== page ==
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Auckland art heist: Was it a ‘secret mission’?

Motives are being questioned.
Chieftainess Ngatai - Raure and Chief Ngatai-Raure

The theft of two valuable Gottfried Lindauer paintings following a ram-raid on an Auckland art gallery on Saturday morning, has raised questions about possible motives.

The stolen paintings, taken in the smash-and-grab, were estimated to be worth close to $1 million and were to be auctioned this week by the International Art Centre in Parnell.

The portraits, painted by Lindauer in 1884, were of two Maori leaders from the Bay of Plenty and were known as “Chieftainess Ngatai – Raure and Chief Ngatai-Raure”.

While police are investigating all leads, there has been some speculation as to what may have motivated the theft.

Stuff reports there were angry comments left on the Facebook page of a media organisation following a television report in March that the works were up for sale.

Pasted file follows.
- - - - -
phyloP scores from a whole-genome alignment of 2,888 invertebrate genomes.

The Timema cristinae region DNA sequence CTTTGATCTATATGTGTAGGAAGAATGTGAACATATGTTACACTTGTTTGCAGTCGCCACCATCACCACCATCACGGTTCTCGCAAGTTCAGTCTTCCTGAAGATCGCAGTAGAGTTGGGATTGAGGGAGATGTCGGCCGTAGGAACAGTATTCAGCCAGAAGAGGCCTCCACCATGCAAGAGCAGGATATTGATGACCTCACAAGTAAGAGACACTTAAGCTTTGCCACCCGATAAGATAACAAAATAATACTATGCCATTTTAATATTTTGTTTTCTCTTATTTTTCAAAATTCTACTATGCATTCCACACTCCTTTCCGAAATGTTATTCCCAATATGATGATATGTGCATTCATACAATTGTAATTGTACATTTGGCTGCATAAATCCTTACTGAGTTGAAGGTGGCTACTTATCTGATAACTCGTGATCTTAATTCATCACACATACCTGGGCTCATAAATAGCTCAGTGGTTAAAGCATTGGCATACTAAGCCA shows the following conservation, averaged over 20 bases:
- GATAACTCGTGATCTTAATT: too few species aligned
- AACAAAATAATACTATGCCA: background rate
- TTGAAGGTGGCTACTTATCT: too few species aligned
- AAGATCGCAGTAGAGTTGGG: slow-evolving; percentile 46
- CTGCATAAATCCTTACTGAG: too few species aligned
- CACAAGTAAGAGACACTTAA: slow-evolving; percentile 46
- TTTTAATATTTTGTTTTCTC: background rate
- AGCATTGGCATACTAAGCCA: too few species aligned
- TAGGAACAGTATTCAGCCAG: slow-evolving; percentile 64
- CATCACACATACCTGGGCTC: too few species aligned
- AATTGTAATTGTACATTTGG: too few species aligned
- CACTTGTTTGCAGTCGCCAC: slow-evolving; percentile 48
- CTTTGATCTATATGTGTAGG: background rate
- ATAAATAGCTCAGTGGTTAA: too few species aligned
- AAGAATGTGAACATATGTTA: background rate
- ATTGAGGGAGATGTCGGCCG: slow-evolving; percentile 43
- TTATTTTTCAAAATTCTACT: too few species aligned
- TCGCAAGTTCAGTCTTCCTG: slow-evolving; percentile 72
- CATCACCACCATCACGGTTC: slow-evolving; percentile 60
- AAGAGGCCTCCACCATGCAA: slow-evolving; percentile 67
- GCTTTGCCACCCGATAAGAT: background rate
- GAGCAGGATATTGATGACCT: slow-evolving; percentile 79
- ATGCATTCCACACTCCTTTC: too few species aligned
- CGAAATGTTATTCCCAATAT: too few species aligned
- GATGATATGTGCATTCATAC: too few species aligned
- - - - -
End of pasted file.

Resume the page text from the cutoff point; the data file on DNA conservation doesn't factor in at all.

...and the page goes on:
Questions were being asked as to why the works were not being returned to modern iwi descendants with one person writing “This calls for some secret mission operation.”

Inspector Matt Srhoj, police area commander for Auckland Central told Stuff that while the ram-raid had been very quick, there was evidence of “significant planning”.

Police added there had been “no evidence of political motivation.”

One News reports gallery owner John Gow of Gow Langsford Gallery, who sold the paintings to a private collector last year, thinks a disaffected iwi could be behind the theft, “but could just easily be an opportunistic thief,” he said.

Art experts say that while the thieves may attempt to smuggle the paintings out the country to sell on the black market, it’s unlikely any effort would be made to sell them in New Zealand. However, there was a possibility they could be used for ransom.

Art historian Dr Ngarino Ellis told NZME the art crime was the biggest this country had seen.

“It’s actually quite incredible that someone’s actually done this,” Dr Ellis said.

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